Learning Cognitive Behavioral Therapy skills can be empowering and life-changing. These skills help identify and change the thought patterns that negative feelings and behaviors are rooted in. Old negative patterns of behaviors, reactions, and interactions fade when we change the underlying beliefs that are sustaining them. This can lead to growth in self-awareness that positively impacts every aspect of our lives.
To improve functioning or performance of our physical bodies, we seek to change habits, learn new exercises, engage in new activities, or perhaps seek a trainer, coach, or physical therapist. If we do not turn our focus towards the problem, identify the need for change, and decide to take action, things will remain the same and mistakes and lessons will be repeated.
The brain is like any other organ in that it can have issues that interfere with its functioning. Just like the rest of the body, repeated unhealthy habits lead to problems. In the brain, these can be problems in thinking that have developed over time. Just like our other organs, when we see problems in functioning, we look for the root and seek change or treatment to improve the quality of our lives. A problem in functioning with the brain can easily be seen in problems with emotions, behaviors, and relationships. We can get to the roots of many of these problems by thinking in different ways. This starts with turning our attention towards our own thinking.
CBT helps identify problems with thoughts that have caused or contributed to problems in life. Problems with thoughts do not mean a person is "crazy" or defective in any way; it means somewhere along our journey, we have learned and repeated thought patterns that are unhealthy for us. We have developed our own personal, unique lens of perception that we see things through. In a sense, our brains have been wired this way, so it becomes the way we operate. Thankfully, we can rewire our own brains by identifying, practicing, and repeating healthier and more rational thought patterns that help develop a new lens of perception. To develop this new, healthier outlook, we need to learn about our mental mistakes and then learn to modify them.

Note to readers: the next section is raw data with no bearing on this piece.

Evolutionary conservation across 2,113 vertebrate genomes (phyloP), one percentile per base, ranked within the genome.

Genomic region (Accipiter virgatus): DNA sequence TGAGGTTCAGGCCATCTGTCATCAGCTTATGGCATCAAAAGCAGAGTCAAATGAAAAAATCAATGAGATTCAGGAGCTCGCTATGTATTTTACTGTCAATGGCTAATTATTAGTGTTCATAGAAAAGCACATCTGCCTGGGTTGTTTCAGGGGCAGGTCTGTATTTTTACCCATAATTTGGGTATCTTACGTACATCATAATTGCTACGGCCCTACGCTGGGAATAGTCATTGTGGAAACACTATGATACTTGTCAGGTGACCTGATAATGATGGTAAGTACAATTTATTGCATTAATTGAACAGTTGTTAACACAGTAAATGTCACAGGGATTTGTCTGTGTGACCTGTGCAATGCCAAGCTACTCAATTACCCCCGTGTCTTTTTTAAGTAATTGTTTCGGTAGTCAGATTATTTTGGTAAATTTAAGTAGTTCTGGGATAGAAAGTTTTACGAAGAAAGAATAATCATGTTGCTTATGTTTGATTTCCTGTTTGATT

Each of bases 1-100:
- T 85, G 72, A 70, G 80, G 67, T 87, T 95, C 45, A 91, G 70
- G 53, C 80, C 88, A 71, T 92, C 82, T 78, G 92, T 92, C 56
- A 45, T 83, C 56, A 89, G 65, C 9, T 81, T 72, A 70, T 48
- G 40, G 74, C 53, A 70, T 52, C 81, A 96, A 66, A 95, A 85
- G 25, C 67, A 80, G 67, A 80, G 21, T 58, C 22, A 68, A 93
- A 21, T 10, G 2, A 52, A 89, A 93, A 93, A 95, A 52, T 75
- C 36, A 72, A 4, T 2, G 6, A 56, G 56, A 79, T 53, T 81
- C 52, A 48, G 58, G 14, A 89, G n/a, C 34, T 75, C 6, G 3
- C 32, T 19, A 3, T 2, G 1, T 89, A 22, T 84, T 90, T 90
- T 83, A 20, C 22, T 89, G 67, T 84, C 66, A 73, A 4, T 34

When we start the process of changing any habit, including unhealthy, negative thinking habits, the discomfort can lead us to believe that we are literally unable to do so, and we may start telling ourselves, "I can't do this." We will act as if this is true and give up when this happens. Unhealthy habits, including unhealthy thinking habits, become comfortable and may feel natural. We may tell ourselves, "This is just the way I am." The rational, healthier, more accurate view of a bad habit, may sound something like, "Even though I've struggled with this for a long time, in reality, change is actually possible. I'll try and find new ways of thinking and doing things to improve the quality of my life." If you decide this is true, but sounds strange and feels weird to think, it's because it hasn’t been practiced or repeated enough.
Finding our own encouraging thoughts and practicing them are the first steps to changing and breaking free from those habitual, comfortable, and self-sabotaging thoughts that we have inadvertently allowed to reside in our brains. New and healthier thoughts become natural through practice, increase positivity, and ultimately lead to an improved quality of life.
Click here for more information about CBT.